This means that should the day come when demand for electric cars peak, Apple will not find themselves suddenly short on materials to build devices like the iPhone, iPad, Apple Watch, MacBook laptops, and so on. The challenge is that with the growth of electric and hybrid vehicles gobbling ever larger amounts of the metal, Cupertino fears a shortage that could hurt its sales figures.
Apple is rumoured to be buying long-term supplies of cobalt directly from miners for the first time, according to Bloomberg, in a bid to secure long-term supplies - possibly for an electric auto project.
Bloomberg says that talks first began more than a year ago, and Apple is seeking a long-term deal - though nothing is yet certain. Vehicle makers like BMW and Volkswagen are also looking to ink multi-year deals that would secure a constant flow of the rare metal. Battery manufacturers are next to acquire the cobalt, using it to produce the lithium-ion batteries found in smartphones like the iPhone.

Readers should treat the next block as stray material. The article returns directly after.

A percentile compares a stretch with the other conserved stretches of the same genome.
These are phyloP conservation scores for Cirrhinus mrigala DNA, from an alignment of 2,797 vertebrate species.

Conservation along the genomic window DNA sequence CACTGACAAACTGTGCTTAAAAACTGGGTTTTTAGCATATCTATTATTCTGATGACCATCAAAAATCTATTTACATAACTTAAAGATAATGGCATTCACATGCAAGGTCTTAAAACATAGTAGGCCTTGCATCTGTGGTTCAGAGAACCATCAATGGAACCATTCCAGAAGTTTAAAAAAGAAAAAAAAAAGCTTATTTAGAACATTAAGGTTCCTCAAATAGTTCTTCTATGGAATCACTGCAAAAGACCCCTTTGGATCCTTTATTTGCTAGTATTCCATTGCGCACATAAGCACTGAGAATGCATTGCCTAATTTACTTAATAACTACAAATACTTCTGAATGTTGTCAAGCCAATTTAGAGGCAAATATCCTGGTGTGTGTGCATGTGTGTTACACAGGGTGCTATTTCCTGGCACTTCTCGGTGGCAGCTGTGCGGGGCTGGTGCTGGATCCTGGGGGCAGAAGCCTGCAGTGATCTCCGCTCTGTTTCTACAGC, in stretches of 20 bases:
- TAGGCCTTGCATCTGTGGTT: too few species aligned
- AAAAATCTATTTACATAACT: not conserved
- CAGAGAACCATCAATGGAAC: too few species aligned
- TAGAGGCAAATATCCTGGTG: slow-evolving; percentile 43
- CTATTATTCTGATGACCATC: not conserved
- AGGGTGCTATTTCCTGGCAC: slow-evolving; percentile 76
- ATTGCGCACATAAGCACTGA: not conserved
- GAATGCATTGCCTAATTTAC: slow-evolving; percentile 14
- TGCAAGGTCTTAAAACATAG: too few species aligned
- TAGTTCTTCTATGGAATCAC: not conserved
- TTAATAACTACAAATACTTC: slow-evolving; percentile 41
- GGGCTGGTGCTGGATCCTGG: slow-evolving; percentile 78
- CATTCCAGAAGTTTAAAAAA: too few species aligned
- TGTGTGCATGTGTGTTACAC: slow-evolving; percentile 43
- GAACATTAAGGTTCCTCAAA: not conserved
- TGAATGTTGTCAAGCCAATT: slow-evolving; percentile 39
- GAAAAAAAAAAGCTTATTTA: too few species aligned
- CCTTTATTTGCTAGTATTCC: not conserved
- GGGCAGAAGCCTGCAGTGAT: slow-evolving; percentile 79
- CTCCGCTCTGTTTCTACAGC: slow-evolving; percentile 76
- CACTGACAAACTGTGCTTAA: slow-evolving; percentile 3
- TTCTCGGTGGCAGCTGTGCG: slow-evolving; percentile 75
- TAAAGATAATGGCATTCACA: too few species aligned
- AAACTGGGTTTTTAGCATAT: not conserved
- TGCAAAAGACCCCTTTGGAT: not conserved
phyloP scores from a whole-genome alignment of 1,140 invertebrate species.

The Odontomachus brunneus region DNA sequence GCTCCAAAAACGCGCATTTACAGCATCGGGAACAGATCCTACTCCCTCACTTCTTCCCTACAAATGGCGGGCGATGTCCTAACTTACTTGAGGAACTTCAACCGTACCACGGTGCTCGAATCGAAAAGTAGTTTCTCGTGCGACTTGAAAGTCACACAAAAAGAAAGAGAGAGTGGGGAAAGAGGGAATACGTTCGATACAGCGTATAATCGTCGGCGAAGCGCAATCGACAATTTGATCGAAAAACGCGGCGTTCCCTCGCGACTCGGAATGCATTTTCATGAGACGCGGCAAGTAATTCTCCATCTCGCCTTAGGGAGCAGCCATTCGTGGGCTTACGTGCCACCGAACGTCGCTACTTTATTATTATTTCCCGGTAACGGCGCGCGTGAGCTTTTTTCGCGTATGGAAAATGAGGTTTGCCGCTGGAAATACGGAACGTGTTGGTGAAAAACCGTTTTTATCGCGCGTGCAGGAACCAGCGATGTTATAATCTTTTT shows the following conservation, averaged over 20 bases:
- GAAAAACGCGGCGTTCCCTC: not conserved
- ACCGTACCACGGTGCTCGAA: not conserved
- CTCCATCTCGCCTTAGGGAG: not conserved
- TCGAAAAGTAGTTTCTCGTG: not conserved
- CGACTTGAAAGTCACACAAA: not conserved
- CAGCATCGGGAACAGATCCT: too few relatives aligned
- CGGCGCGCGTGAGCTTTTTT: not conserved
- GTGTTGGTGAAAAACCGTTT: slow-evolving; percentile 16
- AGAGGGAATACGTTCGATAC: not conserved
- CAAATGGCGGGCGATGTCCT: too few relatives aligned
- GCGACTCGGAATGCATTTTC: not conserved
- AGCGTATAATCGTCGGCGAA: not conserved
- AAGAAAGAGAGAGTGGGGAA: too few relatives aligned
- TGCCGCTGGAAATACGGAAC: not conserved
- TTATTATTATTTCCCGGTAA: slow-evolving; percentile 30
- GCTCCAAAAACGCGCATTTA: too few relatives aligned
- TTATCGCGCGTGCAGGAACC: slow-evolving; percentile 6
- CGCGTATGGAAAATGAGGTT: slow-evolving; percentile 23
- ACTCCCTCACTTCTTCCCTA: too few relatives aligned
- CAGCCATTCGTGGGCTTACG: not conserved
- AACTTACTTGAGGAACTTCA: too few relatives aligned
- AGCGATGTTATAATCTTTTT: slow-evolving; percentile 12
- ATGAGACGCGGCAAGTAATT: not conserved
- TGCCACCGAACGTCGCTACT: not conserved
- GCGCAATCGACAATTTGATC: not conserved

Cobalt prices have risen three-fold in the past 18 months to more than $80,000 per metric tonne. BMW is also close to securing a 10-year supply deal with an unnamed supplier in February.
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About 62 per cent of the world's cobalt supply is now controlled by China, and more than 90 per cent of that comes from Congo, according to metals consultancy CRU.
Also, it is unclear if the African country's cobalt supply will last long enough to match California's and other US states' ambitions to replace diesel-powered vehicles with electric ones.
Apple is among the largest consumer of cobalt. In the past, the company is reported to have unwittingly bought batteries containing cobalt mined using child labor.
In a report in early 2016, Amnesty International alleged that Apple and Samsung Electronics' Chinese suppliers were buying cobalt from mines that rely on child labour.
Apple has increased its engagement with cobalt miners in recent years due to scrutiny from global human rights organizations.